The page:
Teaching Race, Racism, and Racial Justice: Pedagogical Principles and Classroom Strategies for Course Instructors
Teaching on topics of race and racism presents unique challenges to leaders in the university classroom setting. Despite an increasing number of instructors bringing a critical analysis of racial in/justice to their curriculum, many report challenges in teaching this content effectively. In this article, we address these challenges. We define common challenges in teaching racial content and articulate four principles for course planning around topics of race, racism, and racial justice. Then, drawing on a systematic review of scholarship examining issues of difference within a diverse range of disciplinary settings, we introduce a set of five pedagogical strategies, and supporting classroom practices, that will help instructors effectively manage everyday classroom interactions. This article contributes to the vast literature on teaching race and anti-racist education by synthesizing guiding pedagogical principles for course planning and classroom management that are applicable in a wide array of disciplinary contexts and providing concrete strategies that committed instructors, at varying levels of experience, can implement in their courses.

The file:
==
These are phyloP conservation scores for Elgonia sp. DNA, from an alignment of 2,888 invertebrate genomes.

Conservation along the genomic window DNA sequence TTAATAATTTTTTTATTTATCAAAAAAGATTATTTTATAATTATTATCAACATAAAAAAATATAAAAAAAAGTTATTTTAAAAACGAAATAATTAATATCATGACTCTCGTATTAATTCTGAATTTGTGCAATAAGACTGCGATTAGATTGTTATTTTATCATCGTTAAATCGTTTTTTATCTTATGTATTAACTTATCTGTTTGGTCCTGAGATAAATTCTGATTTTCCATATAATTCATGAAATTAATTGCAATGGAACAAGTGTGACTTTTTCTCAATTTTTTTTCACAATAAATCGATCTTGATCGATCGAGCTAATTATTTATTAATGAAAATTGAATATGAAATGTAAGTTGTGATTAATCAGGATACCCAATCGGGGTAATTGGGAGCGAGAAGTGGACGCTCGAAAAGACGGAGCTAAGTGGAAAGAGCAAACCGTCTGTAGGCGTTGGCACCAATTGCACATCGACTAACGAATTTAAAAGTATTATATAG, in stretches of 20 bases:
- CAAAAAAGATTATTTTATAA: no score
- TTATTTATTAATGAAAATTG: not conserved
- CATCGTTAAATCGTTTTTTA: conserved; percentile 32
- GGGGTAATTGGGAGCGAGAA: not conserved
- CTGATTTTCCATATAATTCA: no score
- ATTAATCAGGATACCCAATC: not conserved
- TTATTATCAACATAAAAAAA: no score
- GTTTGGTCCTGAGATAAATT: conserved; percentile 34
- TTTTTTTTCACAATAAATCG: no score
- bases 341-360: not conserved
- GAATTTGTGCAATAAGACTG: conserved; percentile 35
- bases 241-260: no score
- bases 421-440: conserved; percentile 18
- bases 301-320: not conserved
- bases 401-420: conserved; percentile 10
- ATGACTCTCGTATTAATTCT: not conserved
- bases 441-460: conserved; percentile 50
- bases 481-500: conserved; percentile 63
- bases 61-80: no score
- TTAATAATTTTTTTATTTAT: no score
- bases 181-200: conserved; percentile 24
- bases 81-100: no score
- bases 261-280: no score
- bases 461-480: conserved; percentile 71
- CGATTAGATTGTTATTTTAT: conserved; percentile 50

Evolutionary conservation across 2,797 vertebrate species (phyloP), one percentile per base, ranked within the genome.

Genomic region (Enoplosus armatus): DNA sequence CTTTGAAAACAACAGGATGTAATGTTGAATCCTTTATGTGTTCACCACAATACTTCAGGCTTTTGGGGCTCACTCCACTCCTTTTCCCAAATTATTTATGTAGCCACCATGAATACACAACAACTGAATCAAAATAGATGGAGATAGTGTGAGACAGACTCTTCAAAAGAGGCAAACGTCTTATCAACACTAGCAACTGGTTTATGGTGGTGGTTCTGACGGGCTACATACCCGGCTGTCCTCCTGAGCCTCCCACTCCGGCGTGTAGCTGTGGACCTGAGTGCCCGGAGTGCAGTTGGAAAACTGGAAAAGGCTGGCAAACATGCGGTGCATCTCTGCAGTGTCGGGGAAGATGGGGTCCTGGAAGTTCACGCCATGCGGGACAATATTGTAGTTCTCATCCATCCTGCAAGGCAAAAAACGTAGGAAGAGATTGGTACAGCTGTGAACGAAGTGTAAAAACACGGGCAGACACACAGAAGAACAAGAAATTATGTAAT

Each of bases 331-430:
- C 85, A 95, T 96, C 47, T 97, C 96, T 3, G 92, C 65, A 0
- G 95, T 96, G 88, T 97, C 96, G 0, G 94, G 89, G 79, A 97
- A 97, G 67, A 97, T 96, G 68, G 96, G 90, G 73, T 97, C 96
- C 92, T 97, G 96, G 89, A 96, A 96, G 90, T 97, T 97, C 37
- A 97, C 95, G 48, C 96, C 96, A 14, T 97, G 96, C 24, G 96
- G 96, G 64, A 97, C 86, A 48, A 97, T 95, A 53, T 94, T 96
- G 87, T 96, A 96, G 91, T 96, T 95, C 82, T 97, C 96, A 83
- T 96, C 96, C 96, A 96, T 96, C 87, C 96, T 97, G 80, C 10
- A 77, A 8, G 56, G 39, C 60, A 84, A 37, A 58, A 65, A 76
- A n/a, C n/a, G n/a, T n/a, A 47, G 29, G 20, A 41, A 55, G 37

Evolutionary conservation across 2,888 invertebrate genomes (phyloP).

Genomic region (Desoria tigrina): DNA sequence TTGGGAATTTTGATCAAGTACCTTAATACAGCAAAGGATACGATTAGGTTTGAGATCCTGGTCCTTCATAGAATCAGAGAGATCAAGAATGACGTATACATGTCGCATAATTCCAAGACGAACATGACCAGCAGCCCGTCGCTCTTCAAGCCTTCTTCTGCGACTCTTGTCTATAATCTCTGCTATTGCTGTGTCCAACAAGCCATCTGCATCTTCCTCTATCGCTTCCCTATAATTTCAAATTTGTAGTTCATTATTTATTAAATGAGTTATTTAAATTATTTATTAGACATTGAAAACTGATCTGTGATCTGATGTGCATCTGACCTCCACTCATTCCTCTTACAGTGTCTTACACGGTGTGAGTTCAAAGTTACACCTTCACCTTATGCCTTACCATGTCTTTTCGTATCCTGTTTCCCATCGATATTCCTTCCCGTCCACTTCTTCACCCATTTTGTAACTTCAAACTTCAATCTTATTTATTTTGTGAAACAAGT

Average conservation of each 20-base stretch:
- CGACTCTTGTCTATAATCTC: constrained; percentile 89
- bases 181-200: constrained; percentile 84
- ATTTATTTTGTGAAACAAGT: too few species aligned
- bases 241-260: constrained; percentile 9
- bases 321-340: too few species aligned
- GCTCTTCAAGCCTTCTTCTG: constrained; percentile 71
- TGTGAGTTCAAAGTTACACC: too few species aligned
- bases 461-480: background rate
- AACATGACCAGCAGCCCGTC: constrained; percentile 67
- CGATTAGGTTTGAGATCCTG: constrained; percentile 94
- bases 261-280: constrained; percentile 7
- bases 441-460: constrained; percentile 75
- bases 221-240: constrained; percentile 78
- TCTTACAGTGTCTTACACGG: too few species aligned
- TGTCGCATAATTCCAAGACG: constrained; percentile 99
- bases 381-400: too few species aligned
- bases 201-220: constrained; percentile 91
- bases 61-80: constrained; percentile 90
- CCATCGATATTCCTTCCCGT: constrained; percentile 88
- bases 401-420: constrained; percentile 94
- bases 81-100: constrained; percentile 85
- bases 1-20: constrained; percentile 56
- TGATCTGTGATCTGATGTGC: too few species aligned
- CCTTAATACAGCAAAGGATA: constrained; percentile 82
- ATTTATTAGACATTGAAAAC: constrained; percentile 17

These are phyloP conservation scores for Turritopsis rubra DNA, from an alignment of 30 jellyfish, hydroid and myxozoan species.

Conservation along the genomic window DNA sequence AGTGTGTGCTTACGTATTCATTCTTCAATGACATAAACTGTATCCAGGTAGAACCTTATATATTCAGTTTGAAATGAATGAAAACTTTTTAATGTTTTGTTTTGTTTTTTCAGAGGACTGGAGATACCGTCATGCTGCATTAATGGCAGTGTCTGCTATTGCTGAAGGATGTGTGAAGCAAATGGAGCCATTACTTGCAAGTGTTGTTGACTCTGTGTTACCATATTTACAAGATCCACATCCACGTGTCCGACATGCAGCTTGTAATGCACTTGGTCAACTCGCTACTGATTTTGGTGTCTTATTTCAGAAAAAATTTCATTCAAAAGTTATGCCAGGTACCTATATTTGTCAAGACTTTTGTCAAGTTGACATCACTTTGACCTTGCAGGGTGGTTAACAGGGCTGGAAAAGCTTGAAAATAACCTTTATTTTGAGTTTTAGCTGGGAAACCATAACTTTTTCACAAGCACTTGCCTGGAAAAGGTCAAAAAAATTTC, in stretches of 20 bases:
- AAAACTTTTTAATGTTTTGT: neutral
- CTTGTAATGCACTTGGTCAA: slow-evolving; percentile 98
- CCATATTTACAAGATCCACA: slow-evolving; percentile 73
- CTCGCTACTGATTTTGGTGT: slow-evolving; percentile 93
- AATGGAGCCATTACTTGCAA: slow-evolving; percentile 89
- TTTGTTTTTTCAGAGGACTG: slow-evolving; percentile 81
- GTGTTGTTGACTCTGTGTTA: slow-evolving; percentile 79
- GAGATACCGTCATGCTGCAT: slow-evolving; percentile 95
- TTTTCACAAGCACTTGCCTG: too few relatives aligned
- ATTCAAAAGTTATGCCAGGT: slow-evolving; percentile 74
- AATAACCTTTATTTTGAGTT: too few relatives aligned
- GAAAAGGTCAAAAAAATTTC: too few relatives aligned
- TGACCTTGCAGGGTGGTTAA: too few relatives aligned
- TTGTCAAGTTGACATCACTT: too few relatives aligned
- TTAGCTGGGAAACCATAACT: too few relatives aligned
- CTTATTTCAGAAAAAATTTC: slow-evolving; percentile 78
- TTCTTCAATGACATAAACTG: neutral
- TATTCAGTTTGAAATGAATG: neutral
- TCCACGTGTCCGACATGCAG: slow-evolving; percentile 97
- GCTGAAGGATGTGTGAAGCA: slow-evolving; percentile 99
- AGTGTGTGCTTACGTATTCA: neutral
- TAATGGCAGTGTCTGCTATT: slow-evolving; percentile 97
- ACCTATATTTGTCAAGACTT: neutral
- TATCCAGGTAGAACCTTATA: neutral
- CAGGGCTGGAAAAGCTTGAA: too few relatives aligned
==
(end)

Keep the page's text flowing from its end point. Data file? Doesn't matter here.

Harbin, M. Brielle; Thurber, Amie; and Bandy, Joe
"Teaching Race, Racism, and Racial Justice: Pedagogical Principles and Classroom Strategies for Course Instructors,"
Race and Pedagogy Journal: Teaching and Learning for Justice: Vol. 4:
1, Article 1.
Available at: https://soundideas.pugetsound.edu/rpj/vol4/iss1/1